Jake Watson (Deactivated)
Obviously features that have funding will have priority to get developed. We've already committed to some features in the roadmap, Malawi may want to push some up in priority, that may not be a big issue for some, but if/when another country comes along and wants to prioritize other features, how are we internally as the Product or Governance committee going to vote on this?
Requests are going to a common development team that prioritizes? I was looking at this as more than one set of developer resources are available, and how to harmonize and synchronize those efforts.
Darius Jazayeri (Unlicensed)
The OpenMRS experience is like you are suggesting Kyle. You have a core roadmap, but if someone comes in with their own developers and wants to fund their own features, and they're still generally in scope of what OpenLMIS wants to be, you should allow a team to come in and implement that. At the same time, you do know what you want and the priorities, and whenever possible, leverage those resources toward common, shared priorities. Don't want to turn away people with the ability to do funded development. Neither want to turn it away or completely absorb - find a halfway position.
Kevin Cussen (Deactivated)
My understanding is that the architecture should take a lot of the pressure off of this. The roadmap develops core services. If a particular implementation needs to use an existing service and customize some of its behavior, they can use extension points to do so. If a new service needs to be created, that can be created in-line with the needs of a generic implementation and along the lines of what was needed for the core roadmap.
Two different funding streams: Core VR team that is working on the "common good" overarching services, then implementation teams that are doing customization services for their particular context.
Mary Jo Kochendorfer (Deactivated)
Important conversation to have. As new implementers come up, need to be sure that we monitor what they're doing, and as Kevin outline, the architecture will facilitate this. To focus the conversation though: Specific short-term need. During the re-architecture, we need to prioritize certain features/functionality. This was done in the design workshop, we wanted to bring this back up to the committee, look at the product roadmap. How does this committee want to weigh in or monitor the shifting of priorities. If we decide to shift certain functionality for their needs, how do we bring this up to the committee. Prioritizing current roadmap, then tension around moving forward as more contributors join the community, working in parallel. What will work for us, looking at OpenMRS' experience?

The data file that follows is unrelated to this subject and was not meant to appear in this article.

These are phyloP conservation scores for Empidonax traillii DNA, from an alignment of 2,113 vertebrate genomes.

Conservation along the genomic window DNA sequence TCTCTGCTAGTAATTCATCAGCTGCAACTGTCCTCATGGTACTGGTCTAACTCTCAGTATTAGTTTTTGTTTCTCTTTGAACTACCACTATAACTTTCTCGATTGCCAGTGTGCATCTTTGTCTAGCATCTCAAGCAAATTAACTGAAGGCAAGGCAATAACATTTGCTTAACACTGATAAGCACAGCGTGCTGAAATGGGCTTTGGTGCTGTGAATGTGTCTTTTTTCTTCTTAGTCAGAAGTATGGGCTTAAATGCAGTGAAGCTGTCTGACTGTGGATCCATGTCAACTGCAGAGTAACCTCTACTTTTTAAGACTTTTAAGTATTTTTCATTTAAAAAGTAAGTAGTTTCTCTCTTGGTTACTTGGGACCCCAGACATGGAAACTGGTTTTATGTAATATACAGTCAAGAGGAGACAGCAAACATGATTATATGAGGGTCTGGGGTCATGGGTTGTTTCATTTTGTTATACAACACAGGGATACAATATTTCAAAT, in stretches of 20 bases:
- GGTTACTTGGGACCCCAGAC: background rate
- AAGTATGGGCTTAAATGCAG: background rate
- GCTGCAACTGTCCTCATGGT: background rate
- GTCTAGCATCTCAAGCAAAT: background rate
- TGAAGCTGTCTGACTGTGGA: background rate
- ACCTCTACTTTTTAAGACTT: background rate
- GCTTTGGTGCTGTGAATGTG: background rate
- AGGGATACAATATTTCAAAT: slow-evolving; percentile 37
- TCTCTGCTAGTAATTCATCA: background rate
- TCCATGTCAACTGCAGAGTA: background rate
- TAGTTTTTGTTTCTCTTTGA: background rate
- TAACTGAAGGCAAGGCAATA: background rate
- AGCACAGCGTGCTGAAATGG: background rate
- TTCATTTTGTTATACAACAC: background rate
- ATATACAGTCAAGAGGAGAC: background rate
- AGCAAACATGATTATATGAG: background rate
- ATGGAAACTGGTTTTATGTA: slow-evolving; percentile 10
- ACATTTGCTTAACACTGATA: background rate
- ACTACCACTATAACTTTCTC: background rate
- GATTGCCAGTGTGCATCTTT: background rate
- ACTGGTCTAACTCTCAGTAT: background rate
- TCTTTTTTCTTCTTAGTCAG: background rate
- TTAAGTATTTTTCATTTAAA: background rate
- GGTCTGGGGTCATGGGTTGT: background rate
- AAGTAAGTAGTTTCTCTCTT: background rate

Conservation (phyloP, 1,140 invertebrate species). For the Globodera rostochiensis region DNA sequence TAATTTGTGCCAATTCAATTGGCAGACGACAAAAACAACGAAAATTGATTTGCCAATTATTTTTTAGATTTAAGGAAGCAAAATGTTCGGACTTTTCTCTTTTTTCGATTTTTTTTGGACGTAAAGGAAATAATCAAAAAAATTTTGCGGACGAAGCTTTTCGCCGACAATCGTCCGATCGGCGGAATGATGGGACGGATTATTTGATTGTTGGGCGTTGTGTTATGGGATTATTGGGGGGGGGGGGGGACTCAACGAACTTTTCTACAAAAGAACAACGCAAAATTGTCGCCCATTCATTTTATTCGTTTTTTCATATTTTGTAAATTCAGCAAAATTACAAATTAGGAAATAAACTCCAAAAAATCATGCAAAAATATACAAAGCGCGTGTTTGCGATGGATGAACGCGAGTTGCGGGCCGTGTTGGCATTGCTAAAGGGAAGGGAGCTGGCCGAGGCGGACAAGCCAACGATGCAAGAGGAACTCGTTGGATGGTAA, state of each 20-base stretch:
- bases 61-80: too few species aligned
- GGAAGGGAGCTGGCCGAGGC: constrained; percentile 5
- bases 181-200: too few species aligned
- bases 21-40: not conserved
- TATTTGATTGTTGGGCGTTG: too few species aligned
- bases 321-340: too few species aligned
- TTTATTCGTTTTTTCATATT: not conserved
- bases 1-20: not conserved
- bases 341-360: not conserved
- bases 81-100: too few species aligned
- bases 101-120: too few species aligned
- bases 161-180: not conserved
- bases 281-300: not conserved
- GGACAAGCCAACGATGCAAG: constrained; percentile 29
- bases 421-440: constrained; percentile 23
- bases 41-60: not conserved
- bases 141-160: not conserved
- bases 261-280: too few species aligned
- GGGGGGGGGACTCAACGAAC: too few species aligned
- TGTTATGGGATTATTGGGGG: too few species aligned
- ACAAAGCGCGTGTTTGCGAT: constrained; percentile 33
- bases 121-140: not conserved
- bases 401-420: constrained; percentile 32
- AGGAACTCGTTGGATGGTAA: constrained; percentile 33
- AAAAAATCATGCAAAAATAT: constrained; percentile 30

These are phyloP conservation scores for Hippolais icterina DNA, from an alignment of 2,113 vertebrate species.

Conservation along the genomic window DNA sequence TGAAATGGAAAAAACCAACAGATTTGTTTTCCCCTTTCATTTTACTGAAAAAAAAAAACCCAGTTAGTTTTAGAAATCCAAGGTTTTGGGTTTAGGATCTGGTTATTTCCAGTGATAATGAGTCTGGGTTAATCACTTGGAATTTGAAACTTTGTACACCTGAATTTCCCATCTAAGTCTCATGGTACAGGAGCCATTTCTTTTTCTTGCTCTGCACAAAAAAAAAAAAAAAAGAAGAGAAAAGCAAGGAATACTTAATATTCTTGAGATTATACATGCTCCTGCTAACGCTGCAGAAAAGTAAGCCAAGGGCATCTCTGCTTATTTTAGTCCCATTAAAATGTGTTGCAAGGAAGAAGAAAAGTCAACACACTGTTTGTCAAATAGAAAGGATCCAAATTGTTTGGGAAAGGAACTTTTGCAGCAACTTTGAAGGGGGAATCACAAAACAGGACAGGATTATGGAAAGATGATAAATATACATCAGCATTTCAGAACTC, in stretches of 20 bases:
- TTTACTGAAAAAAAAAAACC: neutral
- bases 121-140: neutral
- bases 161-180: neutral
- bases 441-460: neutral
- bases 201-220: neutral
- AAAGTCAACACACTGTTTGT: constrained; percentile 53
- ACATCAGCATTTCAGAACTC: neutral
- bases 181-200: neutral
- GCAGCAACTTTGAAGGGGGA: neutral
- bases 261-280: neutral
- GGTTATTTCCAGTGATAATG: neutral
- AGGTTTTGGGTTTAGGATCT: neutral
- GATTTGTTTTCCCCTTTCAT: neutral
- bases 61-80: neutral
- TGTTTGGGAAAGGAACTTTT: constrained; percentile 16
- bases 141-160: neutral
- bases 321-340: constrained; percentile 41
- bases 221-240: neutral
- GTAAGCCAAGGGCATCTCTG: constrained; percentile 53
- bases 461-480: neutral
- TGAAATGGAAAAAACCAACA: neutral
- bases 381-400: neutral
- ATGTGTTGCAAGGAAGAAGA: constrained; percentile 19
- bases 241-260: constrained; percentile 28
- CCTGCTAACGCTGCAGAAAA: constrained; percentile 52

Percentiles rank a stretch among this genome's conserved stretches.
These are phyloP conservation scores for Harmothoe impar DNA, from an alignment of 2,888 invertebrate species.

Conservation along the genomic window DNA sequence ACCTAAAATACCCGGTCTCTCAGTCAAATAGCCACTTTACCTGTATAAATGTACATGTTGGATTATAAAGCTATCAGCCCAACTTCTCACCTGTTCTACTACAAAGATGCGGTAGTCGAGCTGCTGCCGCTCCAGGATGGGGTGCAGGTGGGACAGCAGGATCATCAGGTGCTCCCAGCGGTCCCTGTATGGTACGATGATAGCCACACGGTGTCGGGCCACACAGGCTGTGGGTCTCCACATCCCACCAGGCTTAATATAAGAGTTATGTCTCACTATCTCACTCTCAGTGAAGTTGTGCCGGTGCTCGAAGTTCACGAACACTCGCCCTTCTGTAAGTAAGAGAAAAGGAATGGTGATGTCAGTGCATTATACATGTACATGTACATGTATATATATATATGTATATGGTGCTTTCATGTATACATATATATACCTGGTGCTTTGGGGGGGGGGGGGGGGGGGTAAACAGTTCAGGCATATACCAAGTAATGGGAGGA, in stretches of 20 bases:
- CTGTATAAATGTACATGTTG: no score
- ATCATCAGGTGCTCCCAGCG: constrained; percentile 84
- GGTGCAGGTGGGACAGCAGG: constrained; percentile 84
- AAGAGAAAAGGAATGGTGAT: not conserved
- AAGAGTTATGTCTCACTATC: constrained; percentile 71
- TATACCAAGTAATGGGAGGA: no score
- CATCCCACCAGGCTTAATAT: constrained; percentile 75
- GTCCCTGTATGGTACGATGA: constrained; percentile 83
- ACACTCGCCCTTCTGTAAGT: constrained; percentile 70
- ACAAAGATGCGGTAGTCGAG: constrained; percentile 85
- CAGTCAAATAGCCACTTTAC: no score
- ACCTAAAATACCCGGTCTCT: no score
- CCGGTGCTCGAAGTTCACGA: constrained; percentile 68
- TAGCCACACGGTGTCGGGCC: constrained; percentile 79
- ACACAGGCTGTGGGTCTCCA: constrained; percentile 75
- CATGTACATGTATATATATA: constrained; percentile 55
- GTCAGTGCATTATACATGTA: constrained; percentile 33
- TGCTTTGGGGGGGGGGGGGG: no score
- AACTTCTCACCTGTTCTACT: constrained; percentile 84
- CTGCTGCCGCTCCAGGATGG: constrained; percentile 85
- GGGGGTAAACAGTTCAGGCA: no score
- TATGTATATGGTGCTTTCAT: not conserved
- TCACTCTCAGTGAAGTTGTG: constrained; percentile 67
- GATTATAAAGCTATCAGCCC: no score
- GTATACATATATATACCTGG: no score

Another example: Other translations, right now work is in English. This was not a simple text translation, but needed a table to store a different translation. Thinking about the database, and what is the decision-making process on things that impact us at a database level.
Jake Watson (Deactivated)
The re-architecture should address these issues, there shouldn't be any cross-service database calls, all should be addressed by APIs. The general approach is what Gates has funded: continuation of the core team, to help review the requirements and requests and offer guidance in how these implementations would be done. Doesn't mean we would do them, but could say, this is the approach behind the architecture. The key aspect of the architecture is that it's modular and extensible.
Kevin Cussen (Deactivated)
The architecture should decide the conversation. My approach is: describe to the product committee at a high level what the feature looks like, based on is that feature simply an extension point, or is it a new service? Part of core? Decide how this needs to be approached. Core service - needs a lot of touch from the product committee. Extension point - Create and implement it however you want. Middle ground - use the architecture to guide this. This is the feature that I'm designing - 1 sentence or 1 paragraph description - review with committee.
Mary Jo Kochendorfer (Deactivated)
- Next steps: Re-circulate the work that Kevin and product committee did. Good diagram that can be circulated and move forward with that approach.